Today, about 10 light stations include some sort of museum. Twenty allow grounds visitation. About a dozen have become bird sanctuaries, wildlife refuges or a nature preserve, and a few house research facilities. A half dozen are located in state or local parks. The Burnt Island Light near Boothbay Harbor offers a living history tour that teaches visitors about the life of a lighthouse keeper and his family. The lighthouse at Isle au Haut is privately managed as an inn, and the town of Bristol rents the Pemaquid Point Lighthouse to visitors on a weekly basis to provide income for lighthouse upkeep. One keeper's quarters provide guest housing for the US Navy, while another serves as the residence of a town manager. One lighthouse is even part of a summer camp. To experience the life of a lighthouse keeper, the Burnt Island Living Lighthouse tour offered by the Maine Department of Marine Resources is a great family activity. The light station's beautifully restored buildings serve as a "living" history museum where interpreters in period clothing portray a lighthouse family who once called Burnt Island home.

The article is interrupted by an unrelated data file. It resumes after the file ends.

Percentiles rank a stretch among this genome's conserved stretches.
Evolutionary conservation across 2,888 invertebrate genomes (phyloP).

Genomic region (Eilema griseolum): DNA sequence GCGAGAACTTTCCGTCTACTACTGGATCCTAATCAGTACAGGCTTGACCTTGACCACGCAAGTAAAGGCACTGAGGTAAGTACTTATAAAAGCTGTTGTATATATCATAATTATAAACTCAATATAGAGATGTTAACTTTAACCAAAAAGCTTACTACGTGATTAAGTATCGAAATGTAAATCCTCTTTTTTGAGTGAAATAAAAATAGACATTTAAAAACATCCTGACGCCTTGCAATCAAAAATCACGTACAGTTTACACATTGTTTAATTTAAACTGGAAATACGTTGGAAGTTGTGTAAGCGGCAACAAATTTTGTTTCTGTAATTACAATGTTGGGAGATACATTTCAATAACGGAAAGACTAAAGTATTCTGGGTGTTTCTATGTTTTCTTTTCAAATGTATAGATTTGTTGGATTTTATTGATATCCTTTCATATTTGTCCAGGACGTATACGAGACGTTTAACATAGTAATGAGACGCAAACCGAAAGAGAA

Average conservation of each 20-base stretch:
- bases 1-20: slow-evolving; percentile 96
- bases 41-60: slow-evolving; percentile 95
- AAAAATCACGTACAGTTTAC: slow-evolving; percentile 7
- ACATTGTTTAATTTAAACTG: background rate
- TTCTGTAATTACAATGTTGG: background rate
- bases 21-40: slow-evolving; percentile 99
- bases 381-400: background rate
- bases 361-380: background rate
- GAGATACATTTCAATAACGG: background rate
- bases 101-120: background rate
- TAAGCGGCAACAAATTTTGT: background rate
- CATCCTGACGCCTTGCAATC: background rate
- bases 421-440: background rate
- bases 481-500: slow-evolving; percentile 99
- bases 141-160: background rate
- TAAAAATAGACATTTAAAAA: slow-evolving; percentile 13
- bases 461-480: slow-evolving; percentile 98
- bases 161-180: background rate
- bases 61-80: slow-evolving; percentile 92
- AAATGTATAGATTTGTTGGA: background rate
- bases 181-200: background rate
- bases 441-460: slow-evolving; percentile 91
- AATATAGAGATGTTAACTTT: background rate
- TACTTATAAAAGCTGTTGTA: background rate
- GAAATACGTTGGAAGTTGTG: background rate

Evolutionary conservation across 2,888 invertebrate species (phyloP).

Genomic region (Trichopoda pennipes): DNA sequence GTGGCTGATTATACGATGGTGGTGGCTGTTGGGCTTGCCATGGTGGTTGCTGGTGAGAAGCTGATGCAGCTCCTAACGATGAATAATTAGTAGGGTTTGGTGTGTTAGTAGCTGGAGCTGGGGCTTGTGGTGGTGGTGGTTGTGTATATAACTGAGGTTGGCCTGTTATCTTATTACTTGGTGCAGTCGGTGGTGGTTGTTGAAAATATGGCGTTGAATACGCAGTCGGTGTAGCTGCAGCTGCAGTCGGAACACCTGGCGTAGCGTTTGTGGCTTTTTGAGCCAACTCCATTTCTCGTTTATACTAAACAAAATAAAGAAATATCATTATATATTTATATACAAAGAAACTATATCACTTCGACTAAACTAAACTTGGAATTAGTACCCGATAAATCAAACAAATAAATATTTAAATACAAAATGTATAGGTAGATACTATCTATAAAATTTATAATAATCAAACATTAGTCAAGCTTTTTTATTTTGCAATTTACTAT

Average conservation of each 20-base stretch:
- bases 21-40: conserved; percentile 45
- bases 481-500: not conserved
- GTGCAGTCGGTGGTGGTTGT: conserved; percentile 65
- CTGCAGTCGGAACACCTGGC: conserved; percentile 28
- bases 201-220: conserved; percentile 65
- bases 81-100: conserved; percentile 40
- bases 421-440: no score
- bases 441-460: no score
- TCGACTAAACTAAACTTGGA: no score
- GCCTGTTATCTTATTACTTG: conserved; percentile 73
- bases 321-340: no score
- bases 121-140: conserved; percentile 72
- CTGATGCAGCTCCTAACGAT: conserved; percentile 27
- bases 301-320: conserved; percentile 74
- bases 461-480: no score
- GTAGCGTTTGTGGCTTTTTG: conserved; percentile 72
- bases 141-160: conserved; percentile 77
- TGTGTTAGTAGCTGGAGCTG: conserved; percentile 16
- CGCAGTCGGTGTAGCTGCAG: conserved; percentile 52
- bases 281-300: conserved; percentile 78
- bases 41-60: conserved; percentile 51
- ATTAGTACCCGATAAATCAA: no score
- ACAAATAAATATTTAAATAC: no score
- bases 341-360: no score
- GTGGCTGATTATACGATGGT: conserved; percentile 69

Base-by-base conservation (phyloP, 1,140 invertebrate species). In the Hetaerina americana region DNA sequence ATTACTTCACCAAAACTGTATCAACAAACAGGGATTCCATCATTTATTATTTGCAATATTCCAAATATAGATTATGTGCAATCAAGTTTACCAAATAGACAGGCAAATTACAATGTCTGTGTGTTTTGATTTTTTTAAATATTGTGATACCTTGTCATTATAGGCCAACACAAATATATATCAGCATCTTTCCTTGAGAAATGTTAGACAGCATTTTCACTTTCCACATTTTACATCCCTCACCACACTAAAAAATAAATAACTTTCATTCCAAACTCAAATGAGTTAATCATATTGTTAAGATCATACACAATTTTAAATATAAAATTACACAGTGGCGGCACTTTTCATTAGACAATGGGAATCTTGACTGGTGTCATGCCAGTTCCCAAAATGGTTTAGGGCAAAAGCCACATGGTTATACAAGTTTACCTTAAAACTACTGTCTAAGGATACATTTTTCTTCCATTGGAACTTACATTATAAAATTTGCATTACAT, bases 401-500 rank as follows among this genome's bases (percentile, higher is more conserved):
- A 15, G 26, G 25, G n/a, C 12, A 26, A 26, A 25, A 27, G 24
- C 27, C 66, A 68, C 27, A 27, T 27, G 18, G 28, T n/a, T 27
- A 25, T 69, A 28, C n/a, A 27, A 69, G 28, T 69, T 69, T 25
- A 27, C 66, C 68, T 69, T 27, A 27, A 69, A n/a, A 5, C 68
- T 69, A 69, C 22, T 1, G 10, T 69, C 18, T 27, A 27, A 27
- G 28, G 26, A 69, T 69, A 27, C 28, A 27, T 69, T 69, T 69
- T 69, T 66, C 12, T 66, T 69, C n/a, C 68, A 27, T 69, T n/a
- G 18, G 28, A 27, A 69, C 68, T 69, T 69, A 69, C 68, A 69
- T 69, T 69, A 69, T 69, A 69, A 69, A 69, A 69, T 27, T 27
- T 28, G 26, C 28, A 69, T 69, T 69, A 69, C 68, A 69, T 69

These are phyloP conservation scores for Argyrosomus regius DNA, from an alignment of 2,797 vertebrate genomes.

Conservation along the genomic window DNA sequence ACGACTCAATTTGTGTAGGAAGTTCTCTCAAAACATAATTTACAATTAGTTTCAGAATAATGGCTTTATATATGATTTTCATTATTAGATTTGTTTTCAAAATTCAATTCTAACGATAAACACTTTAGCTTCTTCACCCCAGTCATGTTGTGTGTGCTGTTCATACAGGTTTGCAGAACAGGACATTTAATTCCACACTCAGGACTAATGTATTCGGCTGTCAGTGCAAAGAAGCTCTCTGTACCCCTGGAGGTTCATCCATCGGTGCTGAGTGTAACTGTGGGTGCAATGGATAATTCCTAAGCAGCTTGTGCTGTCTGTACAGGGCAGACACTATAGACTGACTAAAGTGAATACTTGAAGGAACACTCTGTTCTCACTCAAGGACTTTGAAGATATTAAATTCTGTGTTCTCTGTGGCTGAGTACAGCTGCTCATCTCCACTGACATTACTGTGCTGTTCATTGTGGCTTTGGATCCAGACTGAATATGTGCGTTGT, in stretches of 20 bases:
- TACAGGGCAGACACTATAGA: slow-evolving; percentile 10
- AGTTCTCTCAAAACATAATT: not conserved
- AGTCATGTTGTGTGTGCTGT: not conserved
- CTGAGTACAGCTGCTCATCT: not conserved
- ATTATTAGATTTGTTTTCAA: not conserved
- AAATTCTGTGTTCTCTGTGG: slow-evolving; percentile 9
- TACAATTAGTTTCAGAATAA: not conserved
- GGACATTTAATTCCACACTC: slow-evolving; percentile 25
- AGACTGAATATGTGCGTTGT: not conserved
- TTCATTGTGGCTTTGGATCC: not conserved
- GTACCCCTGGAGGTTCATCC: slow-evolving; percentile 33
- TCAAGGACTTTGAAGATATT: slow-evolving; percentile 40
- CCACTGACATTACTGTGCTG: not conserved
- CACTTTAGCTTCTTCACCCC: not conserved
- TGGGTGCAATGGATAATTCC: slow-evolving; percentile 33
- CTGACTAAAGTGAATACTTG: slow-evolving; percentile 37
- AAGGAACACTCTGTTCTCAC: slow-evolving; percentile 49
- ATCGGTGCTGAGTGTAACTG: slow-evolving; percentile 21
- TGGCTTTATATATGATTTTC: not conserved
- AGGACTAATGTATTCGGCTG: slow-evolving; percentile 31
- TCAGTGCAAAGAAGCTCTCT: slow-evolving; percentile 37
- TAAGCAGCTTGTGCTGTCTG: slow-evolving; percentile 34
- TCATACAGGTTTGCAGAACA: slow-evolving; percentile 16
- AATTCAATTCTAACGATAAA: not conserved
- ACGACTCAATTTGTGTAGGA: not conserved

Altogether, more than 30 lighthouses allow visitation of their grounds or public access inside some of their buildings—providing fascinating glimpses of the life that was. Many more can be seen at a distance from a nearby park or beach or a passing tour boat.